Thursday, March 16, 2017

Roman port of Aquileia

Two thousand years ago, Aquileia on the Adriatic coast of north-east Italy was one of the biggest cities of the world. Today it is a small town with a population of few thousand persons. This is how the wheels of history move, leaving behind ruins and stories. This post is about discovering Aquileia.


If you holidaying in a neighbouring seaside town like Lignano, Bibione or Caorle, visit Aquileia for a wonderful day trip. Aquileia is a UNESCO World Heritage site.

Roman Town of Aquileia

Aquileia is situated in the north-eastern part of Italy, not far from the modern day Austria, Slovenia and Croatia. Before the arrival of the Romans, Celtic people lived here and called it Akylis. At that time it was an important centre for the trade of amber.

Aquileia became a Roman colony in 181 BCE. It was the Roman frontier-town in the north for launching military campaigns in the northern and eastern Europe. Around 58 BC, Julius Ceasar established here his command centre (the Circum Aquileie) and it became the capital of the whole region. Around 300 CE, the emperor Maximillian built a big palace in Aquileia.

Situated on the banks of river Natiso and just 13 km from the sea, Aquileia was an important port city controlling the local trade. Caesar visited it many times and a good road network connected it to other cities like Bologna and Genoa.

At its peak the city's population was one hundred thousand and it was one of the biggest cities in the world. However, by the fifth century CE, the western part of Roman empire were already in decline and thus, slowly Aquileia lost its strategic importance. Around 1,100 CE though the city had become less important, it was still a big Roman town and a new big cathedral was built here. In the medieval period, it passed under the Republic of Venice and then in 19th century, under the Austrian-Hungerian empire.

More recently, during the First World war, fighting took place in Aquileia. After the war, Aquileia became part of Italy.

Today Aquileia is a tiny hamlet with a population of only 3,500 persons. However because of its history, it is one of the major archaeological sites in northern Italy.

Roman ruins of Aquileia

Passing armies, wars, floods, earthquakes and the passage of time, have destroyed all the Roman period buildings of Aquileia. Some archaeological excavations have brought out the old roads and foundations of important buildings such as amphitheatre, forum and the port.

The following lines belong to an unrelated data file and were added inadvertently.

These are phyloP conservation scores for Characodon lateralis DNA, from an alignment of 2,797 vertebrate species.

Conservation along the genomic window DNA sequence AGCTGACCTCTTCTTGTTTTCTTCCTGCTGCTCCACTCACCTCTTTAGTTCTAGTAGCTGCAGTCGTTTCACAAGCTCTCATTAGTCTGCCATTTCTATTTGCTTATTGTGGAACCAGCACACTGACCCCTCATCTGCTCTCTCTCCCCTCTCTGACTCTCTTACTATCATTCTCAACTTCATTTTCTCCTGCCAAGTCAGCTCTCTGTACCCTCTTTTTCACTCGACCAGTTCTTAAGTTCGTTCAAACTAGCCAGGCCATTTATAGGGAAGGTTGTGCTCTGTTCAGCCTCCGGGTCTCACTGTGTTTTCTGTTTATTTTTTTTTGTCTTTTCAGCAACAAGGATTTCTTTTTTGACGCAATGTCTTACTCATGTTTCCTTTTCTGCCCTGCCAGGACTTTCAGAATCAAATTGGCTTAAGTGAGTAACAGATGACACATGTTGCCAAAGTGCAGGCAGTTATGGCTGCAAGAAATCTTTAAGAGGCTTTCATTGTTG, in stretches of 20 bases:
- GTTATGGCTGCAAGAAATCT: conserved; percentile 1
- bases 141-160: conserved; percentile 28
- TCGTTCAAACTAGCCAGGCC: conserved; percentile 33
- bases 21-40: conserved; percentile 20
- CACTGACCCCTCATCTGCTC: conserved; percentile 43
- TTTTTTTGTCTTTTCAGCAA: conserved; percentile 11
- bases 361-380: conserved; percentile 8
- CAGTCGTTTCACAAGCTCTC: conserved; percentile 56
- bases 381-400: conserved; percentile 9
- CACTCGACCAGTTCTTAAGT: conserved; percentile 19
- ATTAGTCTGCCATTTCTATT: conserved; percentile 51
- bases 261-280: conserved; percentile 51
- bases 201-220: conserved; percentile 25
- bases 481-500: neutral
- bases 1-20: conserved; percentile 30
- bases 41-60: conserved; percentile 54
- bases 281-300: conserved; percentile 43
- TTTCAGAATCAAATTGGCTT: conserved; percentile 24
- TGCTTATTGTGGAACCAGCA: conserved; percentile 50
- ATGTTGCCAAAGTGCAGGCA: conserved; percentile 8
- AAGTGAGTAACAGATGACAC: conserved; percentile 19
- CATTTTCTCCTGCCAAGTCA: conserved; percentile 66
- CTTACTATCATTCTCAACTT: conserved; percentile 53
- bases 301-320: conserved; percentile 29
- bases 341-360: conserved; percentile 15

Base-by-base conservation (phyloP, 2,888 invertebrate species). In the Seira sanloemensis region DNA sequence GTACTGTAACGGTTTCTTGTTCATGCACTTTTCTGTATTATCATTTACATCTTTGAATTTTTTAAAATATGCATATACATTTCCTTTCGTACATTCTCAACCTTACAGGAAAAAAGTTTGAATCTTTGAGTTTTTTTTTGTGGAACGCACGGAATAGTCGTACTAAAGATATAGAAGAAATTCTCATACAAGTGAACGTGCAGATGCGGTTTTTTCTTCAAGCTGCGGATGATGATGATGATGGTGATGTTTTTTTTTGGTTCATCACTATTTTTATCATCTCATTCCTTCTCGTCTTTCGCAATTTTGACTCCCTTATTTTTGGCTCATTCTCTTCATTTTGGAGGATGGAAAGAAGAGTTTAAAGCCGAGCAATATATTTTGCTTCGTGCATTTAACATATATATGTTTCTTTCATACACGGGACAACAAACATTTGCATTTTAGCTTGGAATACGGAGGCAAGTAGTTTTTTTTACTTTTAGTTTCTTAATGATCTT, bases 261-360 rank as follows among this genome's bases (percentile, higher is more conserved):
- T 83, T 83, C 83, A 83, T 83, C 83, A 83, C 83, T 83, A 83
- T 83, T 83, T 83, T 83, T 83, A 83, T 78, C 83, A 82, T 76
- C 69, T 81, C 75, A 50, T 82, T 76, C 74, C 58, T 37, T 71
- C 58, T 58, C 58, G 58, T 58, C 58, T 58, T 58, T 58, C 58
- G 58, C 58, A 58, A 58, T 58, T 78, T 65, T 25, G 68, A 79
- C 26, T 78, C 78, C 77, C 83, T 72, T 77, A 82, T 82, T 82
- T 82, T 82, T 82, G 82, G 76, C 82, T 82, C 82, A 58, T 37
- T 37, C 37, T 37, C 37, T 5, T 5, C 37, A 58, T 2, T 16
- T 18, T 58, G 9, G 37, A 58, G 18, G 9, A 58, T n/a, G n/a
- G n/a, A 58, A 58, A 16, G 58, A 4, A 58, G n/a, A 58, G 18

Cathedral of Aquileia

Aquileia has a beautiful basilica church from 11th century, built over an older church. The bell tower of the basilica is visible from far away. The facade of the church is in Romanesque-early Gothic style.


Outside the basilica, a column carries the statue of a she-wolf feeding two babies Romolo and Remo, the symbol of imperial Rome.


Inside, the basilica has a much older (from 4th century CE) wonderful original mosaic floor and beautiful frescoes on the walls. A transparent glass pathway allows the visitors to walk above the floor to see these mosaics and the frescoes from close, without damaging them. The frescoes from 12th century depict the life of saint Hermagoras, the first bishop of Aquileia.


War Cemetery

Behind the basilica a path connects this area to the ruins of the old Roman port. This area also has a military cemetery from the first world war.


The cemetery also has the tomb of Saint Hermagoras, the first bishop of Aquileia from 3rd century CE.

Candia Memorial

A round shaped monument called "Candia Memorial" was built in Aquileia in 1956. The stones and materials from a two thousand years old tomb, discovered in 1952 in the nearby Roncolon of Fiumicello, were used to build this memorial.


The funds for this reconstruction came from Marcello Candia who wanted a memorial in the memory of his father, Camillo Candia. Thus a two thousand years old Roman tomb was used to build a modern-day memorial. Marcello Candia was a rich industrialist of Aquileia, who later emigrated and dedicated his life to serving the persons affected with leprosy in Brazil. Therefore, apart from the Roman monument of Aquileia that is known by his name, Marcello Candia's name is also associated with the Marituba leprosarium in Brazil.

Conclusions

Today when you visit Aquileia, its magnificent ruins give some idea of the importance of this ancient town during the expansion of Roman empire. Yet, it is difficult to imagine that this far away, isolated place was one of the biggest cities in the ancient world.


For me, one of the most beautiful part of the visit to Aquileia was the mosaics of its Basilica Cathedral. Even if you can't visit it, you can admire this church and its mosaics and frescoes in a virtual tour on internet.

However if you are visting this part of Italy for some seaside holidays, do visit Aquileia and the nearby island of Grado.

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2 comments:

  1. Very detailed account of this ancient town! :)

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    Replies
    1. Thank you 2travelling sisters for your appreciation! I hope this does not mean that the information was too much! :)

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